So, in the recent past, we have three examples of when a genocide is a genocide and when it is something different. Are there others? During the savage little Balkan wars in the 1990s and early 2000s, for instance, the term “ethnic cleansing” was more commonly used, given that atrocities were used to clear unwanted elements from certain territories rather than to eliminate a population entirely. What difference that made to the people on the ground seems rather academic, however. Likewise with the Kurds in Iraq during the 1980s, although when Saddam Hussein finally became an enemy of the U.S. after the 1990s we were quick to pin that label on Baghdad’s actions, too.
Curiously, that tends to be the case with a lot of massacres. When Cambodians were slaughtered by the hundreds of thousands by the half-mad Pol Pot and his merry band of Khmer Rouge killers — that was deemed genocide. On the other hand, when Indonesia invaded and occupied East Timor and slaughtered as much of its population as it could, that was something different, as was Jakarta’s earlier mass killing of political opponents in 1965-66. Same, too, in Central America during the 1980s, when peasants and Indians were massacred on a grand scale by right-wing regimes in Guatemala and El Salvador.
Truth is always the first casualty
This tendency to call politically inconvenient violence something other than what it happens to be is endemic to politics, regardless of who is doing the killing or trying to justify or ignore it. All countries do it, and it stems from a basic form of motivated reasoning that is simply part of human psychology. Put very simply: We ascribe good motivations and actions to our own actions and those of our friends, and bad motivations and actions to those who are our adversaries. Thus, a massacre can be termed genocide in one country, an atrocity in another, or something barely worth mentioning in a third. The truth of a given event, as always when it comes to politics, is usually a matter of perspective, regardless of how many people are actually killed.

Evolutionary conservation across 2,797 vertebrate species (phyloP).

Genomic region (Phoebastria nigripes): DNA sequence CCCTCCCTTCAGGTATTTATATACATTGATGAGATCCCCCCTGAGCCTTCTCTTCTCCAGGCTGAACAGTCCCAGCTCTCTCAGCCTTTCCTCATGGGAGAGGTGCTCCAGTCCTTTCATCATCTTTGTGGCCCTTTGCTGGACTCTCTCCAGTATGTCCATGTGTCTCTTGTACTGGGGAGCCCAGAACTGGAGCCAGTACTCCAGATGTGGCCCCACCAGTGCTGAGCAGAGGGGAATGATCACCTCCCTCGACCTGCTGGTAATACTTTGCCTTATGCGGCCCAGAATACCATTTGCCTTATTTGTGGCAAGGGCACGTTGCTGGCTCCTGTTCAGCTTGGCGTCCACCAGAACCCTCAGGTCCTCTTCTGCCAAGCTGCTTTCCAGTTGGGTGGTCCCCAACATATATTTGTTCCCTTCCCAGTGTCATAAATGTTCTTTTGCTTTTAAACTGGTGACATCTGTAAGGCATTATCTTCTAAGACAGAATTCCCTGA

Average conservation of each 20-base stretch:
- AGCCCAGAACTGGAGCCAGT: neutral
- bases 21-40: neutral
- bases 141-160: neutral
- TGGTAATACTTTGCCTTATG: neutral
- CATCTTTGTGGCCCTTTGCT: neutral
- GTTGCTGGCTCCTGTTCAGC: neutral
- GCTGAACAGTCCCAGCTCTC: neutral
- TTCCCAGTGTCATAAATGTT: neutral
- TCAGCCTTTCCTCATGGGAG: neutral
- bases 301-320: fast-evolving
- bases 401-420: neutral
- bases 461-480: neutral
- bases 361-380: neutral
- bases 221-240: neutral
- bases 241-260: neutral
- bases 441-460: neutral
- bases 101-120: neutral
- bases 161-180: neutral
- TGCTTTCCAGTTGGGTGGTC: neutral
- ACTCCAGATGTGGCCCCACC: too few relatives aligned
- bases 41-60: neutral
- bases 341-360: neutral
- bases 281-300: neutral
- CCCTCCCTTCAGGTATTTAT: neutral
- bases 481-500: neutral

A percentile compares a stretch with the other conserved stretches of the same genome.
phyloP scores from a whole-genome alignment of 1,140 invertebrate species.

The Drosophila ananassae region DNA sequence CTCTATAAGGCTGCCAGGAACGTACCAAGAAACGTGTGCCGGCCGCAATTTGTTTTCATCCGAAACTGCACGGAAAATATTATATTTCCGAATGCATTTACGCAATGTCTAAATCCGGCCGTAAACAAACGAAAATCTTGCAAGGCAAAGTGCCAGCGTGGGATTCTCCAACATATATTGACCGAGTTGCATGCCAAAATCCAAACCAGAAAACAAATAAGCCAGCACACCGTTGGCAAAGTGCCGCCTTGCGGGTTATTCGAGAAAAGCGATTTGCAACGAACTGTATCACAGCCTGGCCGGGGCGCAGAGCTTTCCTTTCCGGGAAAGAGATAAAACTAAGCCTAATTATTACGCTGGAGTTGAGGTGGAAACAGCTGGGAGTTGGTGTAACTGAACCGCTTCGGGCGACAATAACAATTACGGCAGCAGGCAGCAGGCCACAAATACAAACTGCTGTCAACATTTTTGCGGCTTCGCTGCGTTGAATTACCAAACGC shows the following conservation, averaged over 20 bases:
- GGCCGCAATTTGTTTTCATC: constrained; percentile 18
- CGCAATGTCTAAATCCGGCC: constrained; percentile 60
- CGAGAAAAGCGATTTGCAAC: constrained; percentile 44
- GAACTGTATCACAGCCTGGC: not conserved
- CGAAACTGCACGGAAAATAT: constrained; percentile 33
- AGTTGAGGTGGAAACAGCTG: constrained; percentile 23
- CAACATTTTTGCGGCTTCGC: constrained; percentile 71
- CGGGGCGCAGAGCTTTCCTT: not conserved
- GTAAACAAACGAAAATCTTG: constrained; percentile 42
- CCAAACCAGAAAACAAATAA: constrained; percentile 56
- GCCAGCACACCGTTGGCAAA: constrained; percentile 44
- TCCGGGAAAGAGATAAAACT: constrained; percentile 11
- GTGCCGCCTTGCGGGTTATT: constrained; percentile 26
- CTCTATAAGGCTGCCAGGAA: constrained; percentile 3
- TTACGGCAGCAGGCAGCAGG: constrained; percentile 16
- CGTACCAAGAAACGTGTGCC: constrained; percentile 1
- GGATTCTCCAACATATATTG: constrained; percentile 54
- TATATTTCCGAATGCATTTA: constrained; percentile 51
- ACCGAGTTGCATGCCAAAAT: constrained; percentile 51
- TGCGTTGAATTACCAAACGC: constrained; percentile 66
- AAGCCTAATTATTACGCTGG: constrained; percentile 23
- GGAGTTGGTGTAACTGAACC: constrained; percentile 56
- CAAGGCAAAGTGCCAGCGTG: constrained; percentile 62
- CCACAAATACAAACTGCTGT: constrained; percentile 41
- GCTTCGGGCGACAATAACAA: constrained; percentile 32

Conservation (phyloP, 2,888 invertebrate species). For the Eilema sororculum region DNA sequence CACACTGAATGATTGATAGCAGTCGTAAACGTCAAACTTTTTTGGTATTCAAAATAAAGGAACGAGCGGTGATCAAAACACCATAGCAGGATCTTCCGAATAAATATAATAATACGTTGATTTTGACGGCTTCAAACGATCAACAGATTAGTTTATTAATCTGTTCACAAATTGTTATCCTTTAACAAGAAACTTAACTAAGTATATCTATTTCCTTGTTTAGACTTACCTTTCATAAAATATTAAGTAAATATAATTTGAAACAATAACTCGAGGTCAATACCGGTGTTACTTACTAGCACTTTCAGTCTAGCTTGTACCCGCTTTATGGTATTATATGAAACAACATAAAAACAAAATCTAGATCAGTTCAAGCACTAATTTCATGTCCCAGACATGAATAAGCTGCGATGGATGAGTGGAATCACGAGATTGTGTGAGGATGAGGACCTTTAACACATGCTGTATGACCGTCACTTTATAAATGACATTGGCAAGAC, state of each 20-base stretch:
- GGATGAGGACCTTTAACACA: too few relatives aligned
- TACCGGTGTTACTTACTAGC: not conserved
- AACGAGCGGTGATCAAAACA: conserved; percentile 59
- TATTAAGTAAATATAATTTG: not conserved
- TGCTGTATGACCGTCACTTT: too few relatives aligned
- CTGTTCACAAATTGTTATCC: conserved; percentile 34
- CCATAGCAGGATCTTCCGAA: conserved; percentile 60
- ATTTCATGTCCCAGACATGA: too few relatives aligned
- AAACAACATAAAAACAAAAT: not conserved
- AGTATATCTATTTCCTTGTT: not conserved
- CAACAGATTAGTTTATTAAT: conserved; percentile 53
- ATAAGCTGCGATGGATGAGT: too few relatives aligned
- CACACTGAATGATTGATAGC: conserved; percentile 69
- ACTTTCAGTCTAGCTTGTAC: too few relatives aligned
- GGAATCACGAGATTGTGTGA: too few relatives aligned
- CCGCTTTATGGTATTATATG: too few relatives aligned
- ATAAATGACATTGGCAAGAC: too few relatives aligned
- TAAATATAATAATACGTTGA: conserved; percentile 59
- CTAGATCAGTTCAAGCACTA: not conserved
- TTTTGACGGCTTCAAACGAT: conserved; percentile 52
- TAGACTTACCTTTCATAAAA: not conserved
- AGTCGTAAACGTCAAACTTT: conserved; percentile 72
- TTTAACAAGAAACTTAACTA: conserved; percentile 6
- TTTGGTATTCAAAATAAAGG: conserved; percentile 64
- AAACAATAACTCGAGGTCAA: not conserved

Understanding this tendency should therefore be front and center when thinking of these grim events as well as the politics that lead up to them. We must accept, no matter how hard it is, that we are not always the “good guys” in our own story. And, indeed, it takes brutal honesty to admit when one’s own country has committed terrible sins in the name of domestic politics or international advantage. After all, no one wants to play the villain, least of all those who have so much to gain, both materially and psychologically, from being the good guy.
So, when you turn on the evening news or read about some terrible conflict in some faraway place, understand that you’re receiving at best an incomplete picture and that we quite often see what we want to believe. This is especially the case when reports from our own media come in about atrocities committed by our adversaries and crimes committed by our own government and allies. Our media almost inevitably plays up reports of the first kind, but downplays the actions of the second.
Being cynical about one’s own side may not make one popular, as those Turks who accept the reality of the Armenian genocide can no doubt attest, but it puts one far closer to the truth that most would readily admit.